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YouTube Updates Profanity Rules And It Could Impact The Ad Revenue Podcasters Get There.

When YouTube updated its advertising guidelines in November the company immediately found itself on the receiving end of criticism, especially from the gaming community. What sparked the pushback were changes to its content guidelines for what YouTube refers to as “inappropriate” language” that would put ad dollars at risk for any producer – including podcasters – that crossed the line. But YouTube is now making some more changes.

When YouTube announced the revisions in November, it said its approach to profanity was changing and that all varieties of profanity are now treated equally, meaning they are not differentiated based on levels of severity – such as light, moderate, strong, or extreme. It also said it would no longer consider ‘hell’ and ‘damn’ as a profanity anymore. It also said that “profanity used in the title, thumbnails, or in the video’s first 15 seconds or used consistently throughout the video may not receive ad revenue.” Any profanity used after that would be eligible.

But the change angered some content creators who said it would impact older videos that were posted on YouTube prior to the policy change’s announcement.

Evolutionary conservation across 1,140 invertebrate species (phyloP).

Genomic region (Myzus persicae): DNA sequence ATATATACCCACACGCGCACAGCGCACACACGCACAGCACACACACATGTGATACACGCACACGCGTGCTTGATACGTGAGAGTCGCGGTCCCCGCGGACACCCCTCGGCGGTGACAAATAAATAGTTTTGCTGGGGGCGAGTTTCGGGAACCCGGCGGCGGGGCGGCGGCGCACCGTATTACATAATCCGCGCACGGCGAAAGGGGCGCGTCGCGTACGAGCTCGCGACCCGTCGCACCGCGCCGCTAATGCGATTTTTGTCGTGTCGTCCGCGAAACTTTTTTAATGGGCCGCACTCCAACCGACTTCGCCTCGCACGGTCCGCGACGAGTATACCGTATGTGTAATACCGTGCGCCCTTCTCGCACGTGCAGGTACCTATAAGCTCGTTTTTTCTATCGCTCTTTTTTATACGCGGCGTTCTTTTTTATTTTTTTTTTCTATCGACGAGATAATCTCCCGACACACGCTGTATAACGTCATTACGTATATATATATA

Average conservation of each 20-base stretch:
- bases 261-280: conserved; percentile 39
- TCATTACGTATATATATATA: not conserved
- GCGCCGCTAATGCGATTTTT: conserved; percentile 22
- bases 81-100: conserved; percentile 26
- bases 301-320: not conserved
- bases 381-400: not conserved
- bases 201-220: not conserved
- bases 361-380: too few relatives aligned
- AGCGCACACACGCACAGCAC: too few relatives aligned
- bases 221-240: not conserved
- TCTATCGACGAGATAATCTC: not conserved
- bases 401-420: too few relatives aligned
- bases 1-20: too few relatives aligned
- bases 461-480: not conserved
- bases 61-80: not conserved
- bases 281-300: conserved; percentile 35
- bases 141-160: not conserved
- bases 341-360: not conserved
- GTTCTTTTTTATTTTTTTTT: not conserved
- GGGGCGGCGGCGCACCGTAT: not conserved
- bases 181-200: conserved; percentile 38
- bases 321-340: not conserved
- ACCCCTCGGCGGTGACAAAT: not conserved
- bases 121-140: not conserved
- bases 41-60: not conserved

The policy has been tweaked slightly in response. YouTube now says that only profanity used in the first eight seconds would block ad revenue. Any used after that may receive ad dollars. The revision is expected to allow more content that would have been blocked to continue to receive ad dollars.

“Our position on not monetizing content with profanity throughout or comprising the majority of the video is not changing,” it said. YouTube earlier said that its Advertiser-friendly content guidelines page has been updated to make clear to the creator community that its video monetization guidelines apply to both long-form video and Shorts formats.

According to YouTube’s vulgar language policy, explicit content that violates the policy could result in age restriction, content removal, or a strike. Factors that go into that include the use of sexually explicit language or narratives, use of excessive profanity in the content , use of heavy profanity or sexually suggestive terms in the content’s title, thumbnail, or associated metadata, and the use of excessive sexual sounds.

If a creator’s content violates this policy, YouTube says it will remove the content. First-time offenders are likely to get a warning with no penalty. If it’s not, YouTube may issue a strike against your channel. If a creator receives three strikes within 90 days, their channel will be terminated.

“This policy applies to videos, video descriptions, comments, live streams, audio, and any other YouTube product or feature,” the policy warns. It adds that YouTube may allow vulgar language when the primary purpose is educational, documentary, scientific, or artistic, and it isn’t gratuitous. “Remember that giving context in the content, title, and description will help us and your viewers determine the primary purpose of the video,” it tells creators.

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